There is a common misconception among municipal officials and planners in Pennsylvania, something similar to the following: “The State told us we have to update our comprehensive plan.”
While the Pennsylvania Municipalities Planning Code (“MPC”), the Commonwealth’s enabling legislation, certainly permits municipalities to plan and regulate land use and development, the MPC does not require municipalities to either: (i) adopt local comprehensive plans or ordinances; or (ii) revise such plans or ordinances.
But when municipalities choose to prepare and adopt local land use or development plans or ordinances, the MPC sets forth certain procedures, timeframes and contents to which municipalities must adhere or incorporate.
While Section 301(c) of the MPC states “[t]he municipal … comprehensive plan shall be reviewed at least every ten years,” nowhere does the MPC require municipalities to revise local comprehensive plans. [Emphasis added].
Interestingly, while the MPC does not require municipalities to adopt or revise local comprehensive plans, counties on the other hand, are required by the MPC to not only prepare and adopt county comprehensive plans, but also revise such plans.
First, Section 301.4 of the MPC states that “[i]f a county does not have a comprehensive plan, then that county shall … prepare and adopt a comprehensive plan…” [Emphasis added]
Next, Section 302(d) of the MPC states that “[c]ounty comprehensive plans shall be updated at least every ten years.” [Emphasis added]
Regardless of whether the MPC requires comprehensive plans to be adopted, reviewed or revised, it is good practice for municipalities and counties with adopted comprehensive plans to at least review such plans annually, if not more frequently, and make any necessary revisions to reflect and address current and emerging trends and issues important to the constituents.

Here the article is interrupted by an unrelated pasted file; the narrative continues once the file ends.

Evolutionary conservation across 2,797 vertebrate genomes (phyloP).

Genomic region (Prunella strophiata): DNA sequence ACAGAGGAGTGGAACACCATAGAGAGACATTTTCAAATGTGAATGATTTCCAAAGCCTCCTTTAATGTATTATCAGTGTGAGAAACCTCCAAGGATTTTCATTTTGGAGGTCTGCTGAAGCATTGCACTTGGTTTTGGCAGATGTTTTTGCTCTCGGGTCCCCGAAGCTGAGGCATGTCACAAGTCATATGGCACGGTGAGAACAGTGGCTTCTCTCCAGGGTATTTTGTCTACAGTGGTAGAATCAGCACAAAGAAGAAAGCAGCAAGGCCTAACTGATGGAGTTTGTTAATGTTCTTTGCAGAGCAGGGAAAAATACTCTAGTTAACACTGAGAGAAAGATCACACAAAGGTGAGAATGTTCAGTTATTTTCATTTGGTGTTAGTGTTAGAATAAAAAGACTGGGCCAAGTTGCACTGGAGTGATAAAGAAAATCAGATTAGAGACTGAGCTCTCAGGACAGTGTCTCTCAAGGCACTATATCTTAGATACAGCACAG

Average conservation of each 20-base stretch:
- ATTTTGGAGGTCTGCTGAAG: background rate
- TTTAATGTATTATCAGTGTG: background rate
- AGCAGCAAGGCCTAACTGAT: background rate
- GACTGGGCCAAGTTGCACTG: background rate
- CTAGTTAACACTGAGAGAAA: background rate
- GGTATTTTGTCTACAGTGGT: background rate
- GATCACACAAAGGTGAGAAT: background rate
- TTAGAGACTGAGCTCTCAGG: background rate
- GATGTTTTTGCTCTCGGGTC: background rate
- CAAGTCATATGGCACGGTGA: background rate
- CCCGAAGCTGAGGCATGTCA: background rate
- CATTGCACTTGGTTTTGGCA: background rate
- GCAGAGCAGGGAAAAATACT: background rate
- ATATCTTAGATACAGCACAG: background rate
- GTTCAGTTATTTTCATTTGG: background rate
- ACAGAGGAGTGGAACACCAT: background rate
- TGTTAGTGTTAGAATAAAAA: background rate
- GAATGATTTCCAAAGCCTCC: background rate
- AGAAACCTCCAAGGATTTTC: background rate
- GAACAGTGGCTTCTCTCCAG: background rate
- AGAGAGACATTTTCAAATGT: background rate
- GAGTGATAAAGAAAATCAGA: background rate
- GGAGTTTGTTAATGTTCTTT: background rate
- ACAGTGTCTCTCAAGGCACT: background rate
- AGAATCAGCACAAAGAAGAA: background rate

By way of a case study on this issue, for more than a decade, Cumberland County has been the fastest growing county in Pennsylvania. Certainly, the increased number of people has resulted in increased demand for land, infrastructure, utilities and services necessary to accommodate the additional housing, businesses, schools and vehicles. In order to help keep up with this growth, Cumberland County Planning (“CCP”) recently announced that it is embarking on a process of reviewing and updating its existing comprehensive plan (“County Plan”) that was last updated in 2017.
And while several of the County Plan’s goals and objectives for guiding natural resource conservation, land use, economic development, housing and transportation appear to remain valid and appropriate, CCP intends to focus on updating the future land use component.
Kirk Stoner, AICP, CCP’s Director commented that, “We want to rework the map, decrease the number of future land use categories and provide more specific guidance of what we believe as a county are smart growth measures.”
The purpose of this update is to help provide better guidance for determining consistency between local comprehensive plans and ordinances and the County Plan.
In determining consistency between comprehensive plans and ordinances, it is important to remember that the goals, objectives and strategies of the future land use element and all other applicable plan elements must be considered.
Therefore, regardless of the specific land use classification that a piece of land is designated for on the future land use map, such map is not the sole factor that must be relied upon in determining consistency, but it is only one of the components that must be considered.
Remember, since reviewing and updating the County Plan is a public process, property owners, developers, builders, business operators, municipalities and community or faith-based organizations should keep an eye out for opportunities to participate in CCP’s upcoming process.
If you have questions regarding this post or planning issues generally, please contact the McNees Wallace & Nurick Real Estate Group for assistance.
Photo: “Flag-map of Pennsylvania” by Niagara is licensed under CC BY-SA 3.0.